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Old 21st December 2003, 08:16 PM   #1
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Default Great Stuff

Does anyone have any experience using a product called "Great Stuff" (made by Dow) to fill or line the interior of enclosures?

It is basically a resin foam in a pressurized canister available at any home improvement place. People use it to seal around pipes or to fill cracks. You simply spray it out, and it expands 3+ times and dries as a hard, dense styrofoam type material. (1" of the material has an insulating value of R5.) At that point, you can easily cut, shave, or shape it.

Below is a link the contains more information. http://www.dow.com/greatstuff/

-C
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Old 21st December 2003, 10:32 PM   #2
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I've used DAPtex instulating foam sealant on a couple of designs.
http://www.alegriaaudio.com/aural_imaging_isa.htm
http://www.alegriaaudio.com/css_elf_1.htm
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Old 22nd December 2003, 01:16 AM   #3
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Default Stephen D

I've not used it but see it all the time at the local horware store displayed with a can stuck in some that is set up so hard & tight you can't pull the can out. Thought once about trying to cast some TracTrix horns out of it... LOL.
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Old 22nd December 2003, 01:53 AM   #4
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Great stuff has an amazing adhesive quality to it. I once spilled some residue in a steal sink and it took me years to clean it out. It can also exert immense pressure once activated. There are more than a few stories of people damaging walls, doors and windows after spring too much into a small space.

I think its evil.
Its likely perfect for DIY audio projects.

Iíve also used a water based version that cleans up real easy but isnít as dense.
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Old 22nd December 2003, 03:05 AM   #5
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How good is this product acoustically for damping resonances in cavities? I have some folded horns under construction that have a number of moderate sized chambers/voids left in them. The bottom one I will fill with sand, but I didn't want to do that with the ones near the top of the enclosure, as it will be top heavy then.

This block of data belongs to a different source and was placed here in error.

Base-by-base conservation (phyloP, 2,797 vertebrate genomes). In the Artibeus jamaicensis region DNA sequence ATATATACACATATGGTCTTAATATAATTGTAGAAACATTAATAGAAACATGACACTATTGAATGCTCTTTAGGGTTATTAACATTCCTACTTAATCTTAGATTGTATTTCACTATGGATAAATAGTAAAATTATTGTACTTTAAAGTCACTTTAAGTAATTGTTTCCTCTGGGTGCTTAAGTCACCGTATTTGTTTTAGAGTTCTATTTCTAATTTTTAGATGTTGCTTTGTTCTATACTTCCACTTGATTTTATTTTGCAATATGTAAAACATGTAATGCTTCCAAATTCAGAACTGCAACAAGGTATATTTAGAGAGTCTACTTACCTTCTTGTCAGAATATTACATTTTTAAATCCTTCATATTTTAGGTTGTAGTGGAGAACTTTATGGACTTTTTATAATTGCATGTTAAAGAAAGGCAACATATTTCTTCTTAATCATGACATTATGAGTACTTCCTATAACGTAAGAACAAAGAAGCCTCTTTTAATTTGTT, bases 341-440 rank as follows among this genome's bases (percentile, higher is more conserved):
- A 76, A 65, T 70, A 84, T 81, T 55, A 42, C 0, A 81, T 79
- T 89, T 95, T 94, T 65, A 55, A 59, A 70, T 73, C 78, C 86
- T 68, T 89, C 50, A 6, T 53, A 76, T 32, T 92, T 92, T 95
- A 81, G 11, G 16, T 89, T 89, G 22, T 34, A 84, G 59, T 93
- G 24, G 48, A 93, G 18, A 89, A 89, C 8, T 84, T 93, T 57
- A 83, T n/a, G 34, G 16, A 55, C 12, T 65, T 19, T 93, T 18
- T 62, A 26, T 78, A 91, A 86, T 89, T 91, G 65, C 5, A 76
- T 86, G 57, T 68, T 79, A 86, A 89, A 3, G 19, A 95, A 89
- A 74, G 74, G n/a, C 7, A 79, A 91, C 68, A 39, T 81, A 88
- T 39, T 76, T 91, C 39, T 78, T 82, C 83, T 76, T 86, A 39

Also, in the cleanup guide, it mentions sanding to remove any excess/overflow. How well does it work when cured?
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Old 22nd December 2003, 03:57 AM   #6
sreten is offline sreten  United Kingdom
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Quote:
Originally posted by Brett
How good is this product acoustically for damping resonances in cavities? I have some folded horns under construction that have a number of moderate sized chambers/voids left in them. The bottom one I will fill with sand, but I didn't want to do that with the ones near the top of the enclosure, as it will be top heavy then.
Also, in the cleanup guide, it mentions sanding to remove any excess/overflow. How well does it work when cured?
Would be pretty good I'd say.
When it dries airflow is not possible through it so sounds perfect
for the job. It will reinforce the structure of the cabinets.

You can easily work it with a stanley knife when dry.
Seem to remember it it sands ok too.

sreten.
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Old 22nd December 2003, 04:05 AM   #7
sreten is offline sreten  United Kingdom
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Default Re: Great Stuff

Quote:
Originally posted by avatar307
Does anyone have any experience using a product called "Great Stuff" (made by Dow) to fill or line the interior of enclosures?
-C
I don't think you could fill enclosures with it because air flow is
not possible through it. You could use it for a lightweight
"sandwich" construction to fill the gap between layers of ply.

It dries with a smooth surface so you can't use it instead of
normal foam to line an enclosure. You could use it to fit a
sub-box into an enclosure to reinforce it.

sreten.
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Old 22nd December 2003, 04:21 AM   #8
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Thanks sreten.
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Old 22nd December 2003, 06:27 AM   #9
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Another note on Great Stuff that is rather interesting. From what I understand, it is water activated. That is why it says not to use water in an attempt to clean it while still sticky, it just makes it dry faster. Thus they came out with a water clean up version, but it lacks the density.
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Old 22nd December 2003, 09:12 AM   #10
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What about if I only use Great Stuff to fill in the corners in an attempt to create a concaved surface inside the box? Then the smooth surface would result in an almost SonoTube like configuarion...

If I was REALLY, REALLY dedicated, I might even be able to use it to create a inner surface that was a complete sphere. Now THAT is a really cool idea.

Anyone here ever attempted such a thing? Eliminating all parallel surfaces by mounting the driver in an enclosure that is virtually a sphere? As far as I know it has never been attempted... perhaps that should be my next psycotic undertaking.

The imagination soars with all sorts of ways to waste money experimenting. It would definately be cool to look at though. I think I might look into it, just to post the pictures of my progress here. My oh my what a mess...

-MC
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